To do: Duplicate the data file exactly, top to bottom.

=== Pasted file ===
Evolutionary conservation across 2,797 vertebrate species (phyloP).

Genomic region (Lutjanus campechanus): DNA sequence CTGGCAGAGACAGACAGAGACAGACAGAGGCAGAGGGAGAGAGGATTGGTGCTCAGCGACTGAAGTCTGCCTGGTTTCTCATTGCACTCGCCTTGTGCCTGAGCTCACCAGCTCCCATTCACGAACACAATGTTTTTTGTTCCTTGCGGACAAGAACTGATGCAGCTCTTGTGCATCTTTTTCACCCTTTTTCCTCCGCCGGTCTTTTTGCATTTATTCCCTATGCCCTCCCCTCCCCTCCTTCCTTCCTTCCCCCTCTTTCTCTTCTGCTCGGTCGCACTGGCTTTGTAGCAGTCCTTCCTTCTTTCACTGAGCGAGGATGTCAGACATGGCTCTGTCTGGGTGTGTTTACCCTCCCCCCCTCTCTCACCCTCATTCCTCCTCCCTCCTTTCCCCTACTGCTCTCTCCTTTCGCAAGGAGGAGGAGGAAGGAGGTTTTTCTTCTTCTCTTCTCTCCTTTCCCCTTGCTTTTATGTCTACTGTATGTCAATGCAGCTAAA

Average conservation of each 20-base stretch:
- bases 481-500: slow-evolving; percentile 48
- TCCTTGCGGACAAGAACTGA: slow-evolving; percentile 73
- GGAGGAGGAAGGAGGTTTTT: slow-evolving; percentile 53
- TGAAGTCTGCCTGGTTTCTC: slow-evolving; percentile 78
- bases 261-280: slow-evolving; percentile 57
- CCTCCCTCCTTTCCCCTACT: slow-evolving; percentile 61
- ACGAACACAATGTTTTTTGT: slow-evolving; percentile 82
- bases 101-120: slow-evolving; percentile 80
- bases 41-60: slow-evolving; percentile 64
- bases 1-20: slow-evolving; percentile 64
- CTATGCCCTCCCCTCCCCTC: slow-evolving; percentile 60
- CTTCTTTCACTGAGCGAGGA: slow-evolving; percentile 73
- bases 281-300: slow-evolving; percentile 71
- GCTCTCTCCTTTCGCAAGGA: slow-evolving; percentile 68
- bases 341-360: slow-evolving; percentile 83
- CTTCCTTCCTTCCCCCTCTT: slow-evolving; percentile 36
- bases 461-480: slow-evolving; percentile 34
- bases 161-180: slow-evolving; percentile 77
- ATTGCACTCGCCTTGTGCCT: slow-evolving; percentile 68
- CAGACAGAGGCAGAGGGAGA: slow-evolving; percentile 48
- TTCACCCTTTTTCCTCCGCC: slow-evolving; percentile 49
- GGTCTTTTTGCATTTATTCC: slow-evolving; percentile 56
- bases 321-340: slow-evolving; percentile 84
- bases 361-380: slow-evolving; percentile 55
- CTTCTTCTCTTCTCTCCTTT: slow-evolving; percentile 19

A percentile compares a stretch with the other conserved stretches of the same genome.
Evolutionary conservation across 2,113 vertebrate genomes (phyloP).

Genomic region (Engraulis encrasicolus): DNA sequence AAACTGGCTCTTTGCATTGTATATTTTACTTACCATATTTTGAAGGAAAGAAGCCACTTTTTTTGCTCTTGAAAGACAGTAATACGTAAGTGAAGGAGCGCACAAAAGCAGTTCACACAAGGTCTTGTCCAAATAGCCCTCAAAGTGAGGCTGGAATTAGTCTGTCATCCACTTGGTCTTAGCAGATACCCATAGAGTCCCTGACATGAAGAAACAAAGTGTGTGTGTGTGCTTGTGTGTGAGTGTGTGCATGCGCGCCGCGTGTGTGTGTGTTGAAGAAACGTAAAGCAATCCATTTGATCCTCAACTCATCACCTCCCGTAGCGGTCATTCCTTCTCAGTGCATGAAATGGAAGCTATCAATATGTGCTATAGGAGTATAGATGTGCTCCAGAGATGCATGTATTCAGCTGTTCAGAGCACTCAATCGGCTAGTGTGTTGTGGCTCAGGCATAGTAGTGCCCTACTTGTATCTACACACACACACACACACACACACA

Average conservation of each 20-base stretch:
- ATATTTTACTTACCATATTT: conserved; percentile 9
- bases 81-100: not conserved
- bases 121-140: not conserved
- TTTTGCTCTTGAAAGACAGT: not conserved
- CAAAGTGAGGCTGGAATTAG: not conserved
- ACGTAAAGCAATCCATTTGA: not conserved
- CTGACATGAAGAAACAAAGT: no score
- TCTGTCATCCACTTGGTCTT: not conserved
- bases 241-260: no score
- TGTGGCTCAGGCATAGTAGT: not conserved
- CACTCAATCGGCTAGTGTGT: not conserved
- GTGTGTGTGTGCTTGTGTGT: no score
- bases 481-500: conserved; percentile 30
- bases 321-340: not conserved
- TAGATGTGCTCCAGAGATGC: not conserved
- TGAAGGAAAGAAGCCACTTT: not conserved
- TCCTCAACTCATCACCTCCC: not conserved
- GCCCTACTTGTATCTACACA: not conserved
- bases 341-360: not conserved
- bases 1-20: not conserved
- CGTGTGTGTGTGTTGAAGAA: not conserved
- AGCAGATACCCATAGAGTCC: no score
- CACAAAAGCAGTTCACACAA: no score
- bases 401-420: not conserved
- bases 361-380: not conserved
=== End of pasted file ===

Evolutionary conservation across 2,797 vertebrate species (phyloP).

Genomic region (Lutjanus campechanus): DNA sequence CTGGCAGAGACAGACAGAGACAGACAGAGGCAGAGGGAGAGAGGATTGGTGCTCAGCGACTGAAGTCTGCCTGGTTTCTCATTGCACTCGCCTTGTGCCTGAGCTCACCAGCTCCCATTCACGAACACAATGTTTTTTGTTCCTTGCGGACAAGAACTGATGCAGCTCTTGTGCATCTTTTTCACCCTTTTTCCTCCGCCGGTCTTTTTGCATTTATTCCCTATGCCCTCCCCTCCCCTCCTTCCTTCCTTCCCCCTCTTTCTCTTCTGCTCGGTCGCACTGGCTTTGTAGCAGTCCTTCCTTCTTTCACTGAGCGAGGATGTCAGACATGGCTCTGTCTGGGTGTGTTTACCCTCCCCCCCTCTCTCACCCTCATTCCTCCTCCCTCCTTTCCCCTACTGCTCTCTCCTTTCGCAAGGAGGAGGAGGAAGGAGGTTTTTCTTCTTCTCTTCTCTCCTTTCCCCTTGCTTTTATGTCTACTGTATGTCAATGCAGCTAAA

Average conservation of each 20-base stretch:
- bases 481-500: slow-evolving; percentile 48
- TCCTTGCGGACAAGAACTGA: slow-evolving; percentile 73
- GGAGGAGGAAGGAGGTTTTT: slow-evolving; percentile 53
- TGAAGTCTGCCTGGTTTCTC: slow-evolving; percentile 78
- bases 261-280: slow-evolving; percentile 57
- CCTCCCTCCTTTCCCCTACT: slow-evolving; percentile 61
- ACGAACACAATGTTTTTTGT: slow-evolving; percentile 82
- bases 101-120: slow-evolving; percentile 80
- bases 41-60: slow-evolving; percentile 64
- bases 1-20: slow-evolving; percentile 64
- CTATGCCCTCCCCTCCCCTC: slow-evolving; percentile 60
- CTTCTTTCACTGAGCGAGGA: slow-evolving; percentile 73
- bases 281-300: slow-evolving; percentile 71
- GCTCTCTCCTTTCGCAAGGA: slow-evolving; percentile 68
- bases 341-360: slow-evolving; percentile 83
- CTTCCTTCCTTCCCCCTCTT: slow-evolving; percentile 36
- bases 461-480: slow-evolving; percentile 34
- bases 161-180: slow-evolving; percentile 77
- ATTGCACTCGCCTTGTGCCT: slow-evolving; percentile 68
- CAGACAGAGGCAGAGGGAGA: slow-evolving; percentile 48
- TTCACCCTTTTTCCTCCGCC: slow-evolving; percentile 49
- GGTCTTTTTGCATTTATTCC: slow-evolving; percentile 56
- bases 321-340: slow-evolving; percentile 84
- bases 361-380: slow-evolving; percentile 55
- CTTCTTCTCTTCTCTCCTTT: slow-evolving; percentile 19

A percentile compares a stretch with the other conserved stretches of the same genome.
Evolutionary conservation across 2,113 vertebrate genomes (phyloP).

Genomic region (Engraulis encrasicolus): DNA sequence AAACTGGCTCTTTGCATTGTATATTTTACTTACCATATTTTGAAGGAAAGAAGCCACTTTTTTTGCTCTTGAAAGACAGTAATACGTAAGTGAAGGAGCGCACAAAAGCAGTTCACACAAGGTCTTGTCCAAATAGCCCTCAAAGTGAGGCTGGAATTAGTCTGTCATCCACTTGGTCTTAGCAGATACCCATAGAGTCCCTGACATGAAGAAACAAAGTGTGTGTGTGTGCTTGTGTGTGAGTGTGTGCATGCGCGCCGCGTGTGTGTGTGTTGAAGAAACGTAAAGCAATCCATTTGATCCTCAACTCATCACCTCCCGTAGCGGTCATTCCTTCTCAGTGCATGAAATGGAAGCTATCAATATGTGCTATAGGAGTATAGATGTGCTCCAGAGATGCATGTATTCAGCTGTTCAGAGCACTCAATCGGCTAGTGTGTTGTGGCTCAGGCATAGTAGTGCCCTACTTGTATCTACACACACACACACACACACACACA

Average conservation of each 20-base stretch:
- ATATTTTACTTACCATATTT: conserved; percentile 9
- bases 81-100: not conserved
- bases 121-140: not conserved
- TTTTGCTCTTGAAAGACAGT: not conserved
- CAAAGTGAGGCTGGAATTAG: not conserved
- ACGTAAAGCAATCCATTTGA: not conserved
- CTGACATGAAGAAACAAAGT: no score
- TCTGTCATCCACTTGGTCTT: not conserved
- bases 241-260: no score
- TGTGGCTCAGGCATAGTAGT: not conserved
- CACTCAATCGGCTAGTGTGT: not conserved
- GTGTGTGTGTGCTTGTGTGT: no score
- bases 481-500: conserved; percentile 30
- bases 321-340: not conserved
- TAGATGTGCTCCAGAGATGC: not conserved
- TGAAGGAAAGAAGCCACTTT: not conserved
- TCCTCAACTCATCACCTCCC: not conserved
- GCCCTACTTGTATCTACACA: not conserved
- bases 341-360: not conserved
- bases 1-20: not conserved
- CGTGTGTGTGTGTTGAAGAA: not conserved
- AGCAGATACCCATAGAGTCC: no score
- CACAAAAGCAGTTCACACAA: no score
- bases 401-420: not conserved
- bases 361-380: not conserved